Andrew McCarthy has rendered invaluable service to this country, first as a Justice Department Prosecutor, and now as the voice of warning. Will we listen to him, or will we remain wilfully blind?
50 of 56 people found the following review helpful
A Must ReadMay 19 2008
- Published on Amazon.com
This is an entertaining and informative book about the prosecution of terrorists in the 1990s, and specifically those who attacked the World Trade Center in 1993. You get a window into the inner workings of government and this knowledge will help you frame the current argument about where (US or GITMO) and how (courts vs battlefield) to defeat the current threat. Armed with the history of what happened in the 1990s, you will be able to separate logic from fantasy in today's highly-charged political environment. McCarthy even offers food for thought on the damages that could happen if we bring the war to our courts.
14 of 15 people found the following review helpful
'Willful Blindness' - Smart, Provocative and TimelyJuly 27 2008
- Published on Amazon.com
`Willful Blindness: A Memoir of the Jihad' by Andrew McCarthy
In `Willful Blindness', Andrew McCarthy weaves the narrative of, not only his experience investigating and subsequently prosecuting Islamic jihad in the US, but a solid, albeit brief, history of the resurgence of jihad (as a means of terror rather than ideals) in Islam, itself. His rude introduction to the jihad came courtesy of the `The Blind Sheikh' - Omar Abdel Rahman:
Bungled bureaucracy, pathetically weak coordination of government agencies and enormously frustrating and embarrassing law enforcement failures allowed The Blind Sheikh to enter and flourish in America. This well known Egyptian rabble-rouser (well known I say to Egyptian, but also U.S. authorities), member of the U.S. `Terror Watch List', and brilliant Islamic scholar was nevertheless allowed to set up shop in NYC and New Jersey. From his new base, the Blind Sheikh preached hatred, incited violence and ultimately terrorism, culminating in the bombing of the World Trade Center in 1993.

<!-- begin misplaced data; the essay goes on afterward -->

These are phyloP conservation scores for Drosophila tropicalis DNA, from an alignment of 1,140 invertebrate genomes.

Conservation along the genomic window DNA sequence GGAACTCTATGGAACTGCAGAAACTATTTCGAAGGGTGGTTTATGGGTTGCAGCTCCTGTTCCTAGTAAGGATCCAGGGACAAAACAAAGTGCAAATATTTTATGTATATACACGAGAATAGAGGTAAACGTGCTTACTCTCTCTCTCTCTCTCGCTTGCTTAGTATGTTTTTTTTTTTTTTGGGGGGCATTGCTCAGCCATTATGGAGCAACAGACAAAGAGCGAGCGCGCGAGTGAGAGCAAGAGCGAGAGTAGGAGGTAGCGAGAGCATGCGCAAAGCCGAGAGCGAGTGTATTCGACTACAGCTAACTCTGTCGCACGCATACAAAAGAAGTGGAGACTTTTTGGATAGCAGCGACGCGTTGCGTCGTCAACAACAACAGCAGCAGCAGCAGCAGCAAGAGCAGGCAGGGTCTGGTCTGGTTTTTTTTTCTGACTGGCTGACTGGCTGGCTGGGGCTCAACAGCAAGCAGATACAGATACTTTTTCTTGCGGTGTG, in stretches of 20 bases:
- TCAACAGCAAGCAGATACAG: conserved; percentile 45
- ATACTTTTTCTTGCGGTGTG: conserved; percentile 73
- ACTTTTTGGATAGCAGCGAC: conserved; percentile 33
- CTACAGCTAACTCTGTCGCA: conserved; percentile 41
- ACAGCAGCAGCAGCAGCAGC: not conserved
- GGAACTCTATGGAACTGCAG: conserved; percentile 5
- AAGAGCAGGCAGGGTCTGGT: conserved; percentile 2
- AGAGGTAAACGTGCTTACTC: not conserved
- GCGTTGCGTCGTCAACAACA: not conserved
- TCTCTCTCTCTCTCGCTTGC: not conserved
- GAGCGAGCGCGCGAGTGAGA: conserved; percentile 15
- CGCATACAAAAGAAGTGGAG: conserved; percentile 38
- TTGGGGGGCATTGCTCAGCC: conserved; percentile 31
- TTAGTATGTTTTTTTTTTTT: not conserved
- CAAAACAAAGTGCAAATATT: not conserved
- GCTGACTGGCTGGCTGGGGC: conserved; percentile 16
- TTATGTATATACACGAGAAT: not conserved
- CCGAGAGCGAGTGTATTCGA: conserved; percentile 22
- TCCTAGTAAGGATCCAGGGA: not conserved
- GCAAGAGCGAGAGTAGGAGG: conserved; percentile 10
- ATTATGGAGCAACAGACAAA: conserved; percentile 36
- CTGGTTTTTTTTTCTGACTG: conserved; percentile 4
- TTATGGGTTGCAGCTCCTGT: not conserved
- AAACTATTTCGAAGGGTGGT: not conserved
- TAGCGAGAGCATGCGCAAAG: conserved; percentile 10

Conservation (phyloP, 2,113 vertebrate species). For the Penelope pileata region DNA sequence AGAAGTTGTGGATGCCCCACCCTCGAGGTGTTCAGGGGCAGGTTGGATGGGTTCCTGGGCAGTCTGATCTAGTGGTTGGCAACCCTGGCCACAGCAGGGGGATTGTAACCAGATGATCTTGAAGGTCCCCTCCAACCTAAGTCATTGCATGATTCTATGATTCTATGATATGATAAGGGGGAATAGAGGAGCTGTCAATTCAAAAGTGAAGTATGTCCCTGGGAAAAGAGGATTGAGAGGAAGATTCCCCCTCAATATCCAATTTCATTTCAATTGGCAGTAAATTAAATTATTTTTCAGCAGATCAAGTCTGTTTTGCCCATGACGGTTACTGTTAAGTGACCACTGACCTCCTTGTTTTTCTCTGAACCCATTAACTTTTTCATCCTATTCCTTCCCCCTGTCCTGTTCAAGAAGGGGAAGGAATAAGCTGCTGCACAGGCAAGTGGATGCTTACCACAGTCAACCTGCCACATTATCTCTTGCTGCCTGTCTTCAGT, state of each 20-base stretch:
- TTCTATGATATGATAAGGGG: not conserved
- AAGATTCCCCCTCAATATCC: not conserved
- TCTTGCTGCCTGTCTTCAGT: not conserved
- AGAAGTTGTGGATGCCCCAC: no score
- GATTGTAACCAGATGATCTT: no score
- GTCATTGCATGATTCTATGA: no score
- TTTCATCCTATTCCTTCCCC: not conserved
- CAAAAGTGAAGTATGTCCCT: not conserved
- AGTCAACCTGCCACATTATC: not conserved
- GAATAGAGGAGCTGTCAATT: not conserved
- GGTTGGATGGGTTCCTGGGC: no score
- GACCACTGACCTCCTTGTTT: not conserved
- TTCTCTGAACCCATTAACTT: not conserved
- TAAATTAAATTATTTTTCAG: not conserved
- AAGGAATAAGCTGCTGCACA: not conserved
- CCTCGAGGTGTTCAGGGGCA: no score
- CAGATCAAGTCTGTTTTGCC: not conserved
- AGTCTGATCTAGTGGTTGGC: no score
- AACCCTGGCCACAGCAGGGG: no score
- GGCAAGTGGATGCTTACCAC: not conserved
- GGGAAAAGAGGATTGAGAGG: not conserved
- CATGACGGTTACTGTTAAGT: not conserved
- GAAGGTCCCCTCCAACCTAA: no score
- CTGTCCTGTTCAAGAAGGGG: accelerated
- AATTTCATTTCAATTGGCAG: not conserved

Fortunately, for the United States we had a team led by Andrew McCarthy who assembled and successfully prosecuted The Blind Sheikh and his terrorist cabal. The story of the daring, and often hair-splitting, Egyptian informant embedded inside the Sheikh's inner ring is worth the price of this book alone! By educating themselves on the roots of Islamic terror and piecing together the connections of the Blind Sheikh's organization, McCarthy and his team were able to wrap up this terror outfit just before another, more ghastly strike, occurred in NYC. The reader is taken behind the scenes to the offices of Janet Reno, the US Attorney General, FBI & CIA headquarters and most important, inside the U.S. Attorney's Office for the Southern (Sovereign) District of New York where the plots were investigated, debated, thwarted, and this stunning, fair and honorable prosecution was crafted.